In the 1952 presidential campaign, Eisenhower introduced a new element into American politics – television and radio image ad campaigns — the selling of politicians like corn flakes.
During World War II, as commander of Allied Forces in Europe, Eisenhower had worked with a man named C.D. Jackson, a driving force in his Psychological Warfare Division. Ike asked him to help out on the election campaign. Jackson advised Ike to hire a public relations firm. My father who had hated advertising ever since his short stint on Madison Avenue in 1947, was outraged. Many liberals distrusted advertising, leading one writer to quip, “Philip Morris, Lucky Strike, Aka-Seltzer, I Like Ike.”
Eisenhower’s victory in the 1952 presidential election was a forgone conclusion in my family, however. Democrat Adlai Stevenson was under attack for being an out of touch liberal egghead who might have been on Life’s list of dupes. As novelist Louis Bromfield put it, if Stevenson were elected “the eggheads will come back into power and off again we will go on the scenic railway of muddled economics, Socialism, Communism, crookedness and psychopathic instability.” By contrast, General Eisenhower had led Allied forces to victory in Europe. As an experienced general Ike promised to end Truman’s unpopular Korean War.
My parents were not much worried about Ike but his Vice Presidential choice appalled them. Richard Nixon was famous in California for a brutal and successful anti-communist campaign against Helen Gahagan Douglas, a liberal who was the third woman ever elected to Congress.
Ike won the presidency by a landslide and the unfinished agenda of the New Deal stopped dead in its tracks. He appointed eight millionaires to his first cabinet. One of them, the President of General Motors, famously confided to a Senate committee“what was good for our country was good for General Motors, and vice versa.” However, like most people in the Fifties, Ike accepted the reforms the New Deal had already solidified, whatever his personal preference. “Should any political party attempt to abolish social security, unemployment insurance, and eliminate labor laws and farm programs, you would not hear of that party again in our political history,” Ike warned.
Eisenhower’s contribution to the conservative cause was none the less substantial. He helped reshape American culture. “I think one of the reasons I was elected was to help lead this country spiritually,” he confided to the evangelical preacher Billy Graham. “We need a spiritual renewal.” Suddenly, there were prayer meetings everywhere. Ike changed the pledge of allegiance to include the words “under god.” “In God we trust” was added to postage stamps for the first time in 1954 and put on paper money the next year. It was under Ike that Americans began to believe, incorrectly, that we had always been a Christian nation.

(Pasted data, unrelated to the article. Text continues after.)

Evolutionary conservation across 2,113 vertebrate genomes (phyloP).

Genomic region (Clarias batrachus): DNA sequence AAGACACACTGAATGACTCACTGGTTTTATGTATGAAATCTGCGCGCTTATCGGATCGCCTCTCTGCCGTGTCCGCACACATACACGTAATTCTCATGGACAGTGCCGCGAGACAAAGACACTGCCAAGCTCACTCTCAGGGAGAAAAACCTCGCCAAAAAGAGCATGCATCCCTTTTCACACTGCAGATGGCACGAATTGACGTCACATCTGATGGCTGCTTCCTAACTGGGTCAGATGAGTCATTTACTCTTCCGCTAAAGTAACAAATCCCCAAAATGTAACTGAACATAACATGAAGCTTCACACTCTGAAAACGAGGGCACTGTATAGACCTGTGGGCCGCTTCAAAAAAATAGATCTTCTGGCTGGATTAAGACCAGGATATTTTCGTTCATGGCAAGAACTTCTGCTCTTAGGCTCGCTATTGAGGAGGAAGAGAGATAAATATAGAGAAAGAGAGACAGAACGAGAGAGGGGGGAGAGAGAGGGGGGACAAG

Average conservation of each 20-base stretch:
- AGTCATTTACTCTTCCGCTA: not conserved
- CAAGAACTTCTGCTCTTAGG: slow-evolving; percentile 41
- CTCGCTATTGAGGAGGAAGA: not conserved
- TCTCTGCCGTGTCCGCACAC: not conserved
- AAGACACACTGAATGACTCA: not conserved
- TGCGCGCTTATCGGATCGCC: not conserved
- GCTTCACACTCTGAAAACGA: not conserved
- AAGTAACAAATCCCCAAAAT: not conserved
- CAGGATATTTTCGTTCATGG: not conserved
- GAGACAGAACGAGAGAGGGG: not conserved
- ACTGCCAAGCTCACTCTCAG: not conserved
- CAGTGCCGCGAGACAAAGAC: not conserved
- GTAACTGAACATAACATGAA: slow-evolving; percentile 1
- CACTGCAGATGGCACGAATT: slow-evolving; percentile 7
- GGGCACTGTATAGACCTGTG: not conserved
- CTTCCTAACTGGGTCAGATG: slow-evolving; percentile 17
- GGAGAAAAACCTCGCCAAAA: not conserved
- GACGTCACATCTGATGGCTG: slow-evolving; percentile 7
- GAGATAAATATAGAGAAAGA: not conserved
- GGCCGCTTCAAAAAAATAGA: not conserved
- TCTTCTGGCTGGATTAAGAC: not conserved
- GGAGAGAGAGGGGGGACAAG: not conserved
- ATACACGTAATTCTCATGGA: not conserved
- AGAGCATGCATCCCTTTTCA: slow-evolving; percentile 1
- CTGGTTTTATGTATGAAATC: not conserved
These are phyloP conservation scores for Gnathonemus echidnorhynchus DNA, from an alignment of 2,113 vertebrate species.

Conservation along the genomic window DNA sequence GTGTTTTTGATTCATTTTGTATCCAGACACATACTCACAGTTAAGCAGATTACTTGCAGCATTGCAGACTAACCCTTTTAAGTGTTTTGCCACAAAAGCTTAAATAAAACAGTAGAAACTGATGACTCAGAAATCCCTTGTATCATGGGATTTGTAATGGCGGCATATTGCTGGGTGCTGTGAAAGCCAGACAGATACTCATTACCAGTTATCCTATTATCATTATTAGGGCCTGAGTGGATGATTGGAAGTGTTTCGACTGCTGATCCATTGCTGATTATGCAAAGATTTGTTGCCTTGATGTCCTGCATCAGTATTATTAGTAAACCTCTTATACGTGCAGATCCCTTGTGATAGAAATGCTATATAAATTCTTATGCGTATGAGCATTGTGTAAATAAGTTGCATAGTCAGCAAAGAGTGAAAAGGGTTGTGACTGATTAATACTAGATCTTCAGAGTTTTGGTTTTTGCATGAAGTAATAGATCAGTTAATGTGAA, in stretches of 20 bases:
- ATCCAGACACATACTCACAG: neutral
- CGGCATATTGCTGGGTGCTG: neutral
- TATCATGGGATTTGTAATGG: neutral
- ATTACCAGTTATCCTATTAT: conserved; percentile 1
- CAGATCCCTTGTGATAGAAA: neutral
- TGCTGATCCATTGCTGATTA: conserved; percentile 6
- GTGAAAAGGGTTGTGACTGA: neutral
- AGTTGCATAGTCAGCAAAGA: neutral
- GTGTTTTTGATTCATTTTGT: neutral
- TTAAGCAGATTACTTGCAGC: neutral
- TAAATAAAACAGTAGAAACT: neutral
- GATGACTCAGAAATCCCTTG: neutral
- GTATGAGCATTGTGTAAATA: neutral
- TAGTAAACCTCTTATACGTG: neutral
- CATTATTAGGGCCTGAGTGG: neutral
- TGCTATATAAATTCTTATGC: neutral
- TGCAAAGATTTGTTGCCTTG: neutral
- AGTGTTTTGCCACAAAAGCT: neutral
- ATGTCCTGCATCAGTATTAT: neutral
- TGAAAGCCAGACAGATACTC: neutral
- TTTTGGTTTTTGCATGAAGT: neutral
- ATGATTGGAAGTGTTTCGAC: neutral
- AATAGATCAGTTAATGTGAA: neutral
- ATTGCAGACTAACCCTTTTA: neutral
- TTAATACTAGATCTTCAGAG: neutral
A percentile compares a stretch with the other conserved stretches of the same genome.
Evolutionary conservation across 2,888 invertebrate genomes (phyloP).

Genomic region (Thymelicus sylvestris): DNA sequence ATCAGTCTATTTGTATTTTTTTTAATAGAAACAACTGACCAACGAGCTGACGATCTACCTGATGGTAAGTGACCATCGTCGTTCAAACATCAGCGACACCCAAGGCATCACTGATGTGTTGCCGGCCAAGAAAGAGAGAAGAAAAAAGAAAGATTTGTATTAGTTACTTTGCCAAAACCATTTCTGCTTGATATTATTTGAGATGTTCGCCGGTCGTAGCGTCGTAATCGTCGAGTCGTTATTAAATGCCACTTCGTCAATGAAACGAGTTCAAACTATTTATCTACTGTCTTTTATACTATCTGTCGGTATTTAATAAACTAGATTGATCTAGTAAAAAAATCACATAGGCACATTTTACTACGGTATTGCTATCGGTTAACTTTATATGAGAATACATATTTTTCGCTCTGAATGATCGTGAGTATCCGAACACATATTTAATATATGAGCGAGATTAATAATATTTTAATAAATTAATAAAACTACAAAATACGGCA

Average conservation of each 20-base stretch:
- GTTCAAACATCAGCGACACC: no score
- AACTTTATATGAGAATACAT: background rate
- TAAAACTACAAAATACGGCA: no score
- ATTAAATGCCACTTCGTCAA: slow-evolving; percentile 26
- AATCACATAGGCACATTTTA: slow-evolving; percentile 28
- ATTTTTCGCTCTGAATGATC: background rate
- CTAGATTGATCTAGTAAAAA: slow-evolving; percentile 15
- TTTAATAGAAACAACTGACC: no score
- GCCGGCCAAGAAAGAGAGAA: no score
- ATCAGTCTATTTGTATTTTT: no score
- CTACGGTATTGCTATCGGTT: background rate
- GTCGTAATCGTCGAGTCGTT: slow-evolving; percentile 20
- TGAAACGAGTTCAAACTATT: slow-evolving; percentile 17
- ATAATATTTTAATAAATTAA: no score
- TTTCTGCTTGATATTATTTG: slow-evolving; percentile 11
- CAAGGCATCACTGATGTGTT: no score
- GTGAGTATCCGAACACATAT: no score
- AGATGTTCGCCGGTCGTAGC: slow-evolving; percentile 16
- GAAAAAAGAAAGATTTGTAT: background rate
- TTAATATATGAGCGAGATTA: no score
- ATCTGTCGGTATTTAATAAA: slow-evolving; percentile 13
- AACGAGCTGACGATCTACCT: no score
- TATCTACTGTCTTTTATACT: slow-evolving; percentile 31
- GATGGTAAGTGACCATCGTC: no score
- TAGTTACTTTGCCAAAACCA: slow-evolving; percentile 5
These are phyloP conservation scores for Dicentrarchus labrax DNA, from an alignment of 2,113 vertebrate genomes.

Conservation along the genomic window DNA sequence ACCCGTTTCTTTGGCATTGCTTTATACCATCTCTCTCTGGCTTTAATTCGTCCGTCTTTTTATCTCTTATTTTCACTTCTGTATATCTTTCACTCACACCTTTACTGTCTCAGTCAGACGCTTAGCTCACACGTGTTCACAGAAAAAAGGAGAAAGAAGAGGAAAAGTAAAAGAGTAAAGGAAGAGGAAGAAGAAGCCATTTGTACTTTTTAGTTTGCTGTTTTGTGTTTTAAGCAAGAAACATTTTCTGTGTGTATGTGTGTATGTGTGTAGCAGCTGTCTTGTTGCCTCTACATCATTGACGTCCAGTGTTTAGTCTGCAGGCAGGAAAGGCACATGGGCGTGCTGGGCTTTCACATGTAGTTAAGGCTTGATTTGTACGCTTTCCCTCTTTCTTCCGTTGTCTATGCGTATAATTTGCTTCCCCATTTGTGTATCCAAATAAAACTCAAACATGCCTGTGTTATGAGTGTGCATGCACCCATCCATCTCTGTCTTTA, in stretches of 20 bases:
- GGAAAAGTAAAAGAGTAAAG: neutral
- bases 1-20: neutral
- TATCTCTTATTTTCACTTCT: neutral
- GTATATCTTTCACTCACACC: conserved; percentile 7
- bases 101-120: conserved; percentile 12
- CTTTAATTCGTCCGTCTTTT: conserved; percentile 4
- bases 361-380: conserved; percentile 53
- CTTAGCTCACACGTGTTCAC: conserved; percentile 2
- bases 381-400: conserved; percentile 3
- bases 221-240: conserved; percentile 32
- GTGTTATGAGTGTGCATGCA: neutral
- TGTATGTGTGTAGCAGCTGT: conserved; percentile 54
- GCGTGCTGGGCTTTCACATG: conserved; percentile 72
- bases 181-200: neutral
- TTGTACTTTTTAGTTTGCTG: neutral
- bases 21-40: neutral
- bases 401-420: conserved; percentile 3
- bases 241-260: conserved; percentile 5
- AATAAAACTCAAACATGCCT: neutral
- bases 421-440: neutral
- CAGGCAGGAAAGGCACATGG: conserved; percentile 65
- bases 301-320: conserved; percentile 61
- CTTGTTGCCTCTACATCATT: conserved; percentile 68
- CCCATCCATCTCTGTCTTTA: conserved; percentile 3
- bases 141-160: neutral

Our return to religion was no accident. According to Kevin Kruse in his recent book One nation under God, “Decades before Eisenhower’s inaugural prayers, corporate titans enlisted conservative clergymen in an effort to promote new political arguments embodied in the phrase “freedom under God.” As the private correspondence and public claims of the men leading this charge make clear, this new ideology was designed to defeat the state power its architects feared most— not the Soviet regime in Moscow, but Franklin D. Roosevelt’s New Deal administration in Washington. With ample funding from major corporations, prominent industrialists, and business lobbies such as the National Association of Manufacturers and the US Chamber of Commerce in the 1930s and 1940s, these new evangelists for free enterprise promoted a vision best characterized as “Christian libertarianism.”
The religious gambit worked. Kruse writes that church membership “remained fairly constant in the early twentieth century, barely rising from 43 percent in 1910 to 49 percent in 1940. The decade and a half after the Second World War, however, saw a significant surge: the percentage claiming a church membership climbed to 57 percent in 1950 and then spiked to an all time high of 69 percent at the end of the decade.”
Encourage faith, discourage reason. Eisenhower also stepped up the expulsion of thinking progressives and liberals from public life. United States Information Agency libraries purged books by Jean Paul Sartre, Langston Hughes, Howard Fast, W.E.B. DuBois, Maksim Gorky, John Reed, Agnes Smedley, Herman Melville, any books illustrated by Rockwell Kent, even mystery writer Dashiel Hammett.
Mainstream media followed Eisenhower’s lead. NBC took Hammett’s The Adventures of Sam Spade off the air. Sam Spade was 190 pounds, tough as nails, cynical about people’s motives and didn’t mind killing to protect the little guy from rapacious businessmen and corrupt politicians through the thirties and forties.
By 1950 Micky Spillain was number one on the mystery best seller lists. In Spillain’s 1951 thriller, One Lonely Night his hero, Mike Hammer, was tough, cynical and willing to kill, but for a different cause and with savage pleasure. “I killed more people tonight than I have fingers on my hands. I shot them in cold blood and enjoyed every minute of it …. They were Commies, Lee. They were red sons-of-bitches who should have died long ago … They never thought that there were people like me in this country. They figured us all to be soft as horse manure and just as stupid.”